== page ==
If we deal with the estates of deceased persons, HMRC’s Trusts & Estates newsletter is essential reading. This month’s edition contains some important information about reliefs that apply from 6 April 2017, forthcoming charges, and a new Trusts Register.
Banks, building societies and NS&I no longer deduct tax from interest paid. For most individual taxpayers, the interest they receive will be taxed at 0%, as it is covered by their savings allowance or savings rate band. Estates of deceased persons are not entitled to the savings allowance, or savings rate band, so all the interest the estate receives during the period of administration is taxable, and should be reported to HMRC on a tax return.
To avoid thousands of tax returns being submitted reporting tiny amounts of interest, HMRC introduced a concession for 2016/17. This allows administrators of an estate not to submit an income tax return for the estate where the only income is savings interest and the tax liability is below £100. This concession has been extended to 2017/18.
Probate fees have to be paid by the personal representatives before the estate can be dealt with, but probate is not granted until any IHT is paid, or HMRC has confirmed that no IHT is due. PRs normally have up to a year to deliver the IHT account, but now they may wish to speed up that process to avoid the new probate fees which are due to come into effect in May 2017.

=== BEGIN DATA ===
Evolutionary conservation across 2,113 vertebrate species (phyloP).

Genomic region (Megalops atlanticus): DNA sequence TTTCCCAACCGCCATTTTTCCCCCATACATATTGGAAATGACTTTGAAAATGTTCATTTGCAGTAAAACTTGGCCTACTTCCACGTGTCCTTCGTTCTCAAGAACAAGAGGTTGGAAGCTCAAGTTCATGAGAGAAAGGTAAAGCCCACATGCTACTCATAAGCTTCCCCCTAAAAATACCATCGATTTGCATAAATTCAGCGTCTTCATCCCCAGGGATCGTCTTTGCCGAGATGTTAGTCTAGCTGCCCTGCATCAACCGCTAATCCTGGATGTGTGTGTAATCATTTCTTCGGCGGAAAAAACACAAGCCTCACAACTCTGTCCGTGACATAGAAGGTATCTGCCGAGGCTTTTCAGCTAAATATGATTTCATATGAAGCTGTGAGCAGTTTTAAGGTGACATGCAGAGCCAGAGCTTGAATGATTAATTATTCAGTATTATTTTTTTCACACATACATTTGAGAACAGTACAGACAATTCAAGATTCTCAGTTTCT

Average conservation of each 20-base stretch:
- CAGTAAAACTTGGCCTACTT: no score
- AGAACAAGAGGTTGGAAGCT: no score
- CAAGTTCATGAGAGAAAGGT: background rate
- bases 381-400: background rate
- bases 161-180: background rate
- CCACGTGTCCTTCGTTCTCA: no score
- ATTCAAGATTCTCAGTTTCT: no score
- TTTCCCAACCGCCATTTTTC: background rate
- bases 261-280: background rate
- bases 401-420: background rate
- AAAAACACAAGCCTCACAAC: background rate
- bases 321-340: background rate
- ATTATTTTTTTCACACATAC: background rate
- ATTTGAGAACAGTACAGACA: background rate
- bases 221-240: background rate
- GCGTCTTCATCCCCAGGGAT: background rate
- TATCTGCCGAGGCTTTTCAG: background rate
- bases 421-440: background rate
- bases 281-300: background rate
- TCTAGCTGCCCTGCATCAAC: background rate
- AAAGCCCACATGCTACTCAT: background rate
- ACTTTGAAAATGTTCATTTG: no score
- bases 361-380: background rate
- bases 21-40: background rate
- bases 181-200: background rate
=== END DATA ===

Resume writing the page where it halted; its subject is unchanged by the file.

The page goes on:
The current probate fee is £155 if the application is made by a solicitor, or £215 if made by an individual. It is proposed that those fees are replaced by charges which vary according to the value of the estate; ranging from £300 for an estate of £50,000 to £300,000, up to £20,000 for an estate valued at over £2m. HMRC has advised that as long as the application for probate is made before the new fee structure comes into effect, the old flat rate probate fees will apply.
We do not know the exact date from which the new probate fees will apply, as the changes must be made by a Statutory Instrument, which has come in for criticism in as introducing a tax on estates by the back door. With limited time available before Parliament is dissolved for the General Election, it is possible that this Statutory Instrument will not be passed.